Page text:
Nov 21 2018 10:00 AM
Nov 21 2018 11:00 AM
TITLE: A Comparative Assessment of the Physiological Performance of Red Sea and non-Red Sea Symbiodiniaceae Strains in Acute Heat and Light-Stress Conditions
ADVISOR: Prof. Manuel Aranda
DATE: Wednesday, November 21st
TIME: 10 am
LOCATION: Building 1 (seaside) · Level 4 · Room 4214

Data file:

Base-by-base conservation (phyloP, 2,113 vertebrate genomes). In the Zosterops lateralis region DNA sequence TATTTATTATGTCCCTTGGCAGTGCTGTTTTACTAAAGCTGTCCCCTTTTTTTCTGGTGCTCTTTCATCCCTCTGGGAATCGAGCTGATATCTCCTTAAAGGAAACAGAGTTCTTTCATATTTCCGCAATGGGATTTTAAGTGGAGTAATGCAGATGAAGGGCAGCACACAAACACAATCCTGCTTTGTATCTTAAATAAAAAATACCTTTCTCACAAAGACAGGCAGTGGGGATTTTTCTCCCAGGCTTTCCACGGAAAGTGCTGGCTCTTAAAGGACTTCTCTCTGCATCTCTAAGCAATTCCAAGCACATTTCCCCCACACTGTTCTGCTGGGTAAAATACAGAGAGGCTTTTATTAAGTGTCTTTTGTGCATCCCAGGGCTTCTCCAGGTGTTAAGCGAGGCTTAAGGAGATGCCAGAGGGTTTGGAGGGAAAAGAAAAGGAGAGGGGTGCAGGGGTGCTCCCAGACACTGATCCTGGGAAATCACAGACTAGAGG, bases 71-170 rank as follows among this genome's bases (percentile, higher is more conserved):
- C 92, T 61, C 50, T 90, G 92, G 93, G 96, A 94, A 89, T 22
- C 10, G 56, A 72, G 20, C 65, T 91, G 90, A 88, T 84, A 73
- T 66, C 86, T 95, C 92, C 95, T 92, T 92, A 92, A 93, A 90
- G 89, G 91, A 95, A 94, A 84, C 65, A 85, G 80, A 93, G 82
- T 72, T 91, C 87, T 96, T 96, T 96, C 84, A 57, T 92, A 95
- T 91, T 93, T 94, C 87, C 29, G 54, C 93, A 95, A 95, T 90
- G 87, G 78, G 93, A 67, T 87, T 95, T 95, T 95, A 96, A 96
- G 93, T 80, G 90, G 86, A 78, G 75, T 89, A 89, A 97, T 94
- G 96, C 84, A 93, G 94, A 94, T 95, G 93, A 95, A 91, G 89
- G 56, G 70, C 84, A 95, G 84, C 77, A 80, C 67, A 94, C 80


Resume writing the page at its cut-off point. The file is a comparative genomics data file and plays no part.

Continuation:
Abstract: Corals reefs worldwide are facing many challenges due to global warming. Of these challenges, increasing sea temperatures represent a major threat. An increase of 1 °C above summer mean levels is greatly associated with coral bleaching, and massive coral bleaching is observed when accumulation of thermal-stress reaches 4 °C-weeks according to Degree Heating Weeks (DHW) measurements. The coral holobiont is an assemblage of many organisms including Symbiodiniaceae; a family of photosynthetic microalgae that form an endosymbiotic relationship with corals. Studies suggest that Symbiodiniaceae may drive the performance of the host, therefore, resilience of the coral host against thermal stress may be largely influenced by Symbiodiniaceae. The aim of this study was to compare the physiological performance under acute heat and light-stress conditions of several Symbiodiniaceae strains (clade A and B) isolated from different geographical locations with distinct thermal profiles (Red Sea, Hawaii, and North Carolina). Oxygen production, respiration rate, photosynthetic efficiency, and production of ROS were measured under conditions of acute heat and light-stress. The Red Sea strains (RS-B*, RS-B, and RS-A) exhibited a higher photosynthetic efficiency with increasing temperatures than the Hawaii and North Carolina strains (SSBO1, SSAO1, respectively). After heat-stress of 34 °C, RS-A was found to have the best thermotolerance with regard to ROS production. Oxygen production and respiration rate data showed high biological variation between culture replicates which prevented inter-strain comparisons and limited observation of consistent trends. The observed variability was largely due to the differential age of the cultures used, and the inability of the cell counting method to differentiate between live and dead cells. The results of this study indicate that Symbiodiniaceae strains originating from warmer geographic locations exhibit an overall better performance under acute heat-stress conditions. Variability in the physiological response of three samples from the same species (Breviolum minutum) exemplifies the large diversity in the family Symbiodiniaceae, and indicates the need to support genomic identification of Symbiodiniaceae isolates with physiological studies. Efforts to predict the future of coral reefs under current threats of climate change will only be productive if we have a comprehensive understanding of the complex interactions between corals and Symbiodiniaceae.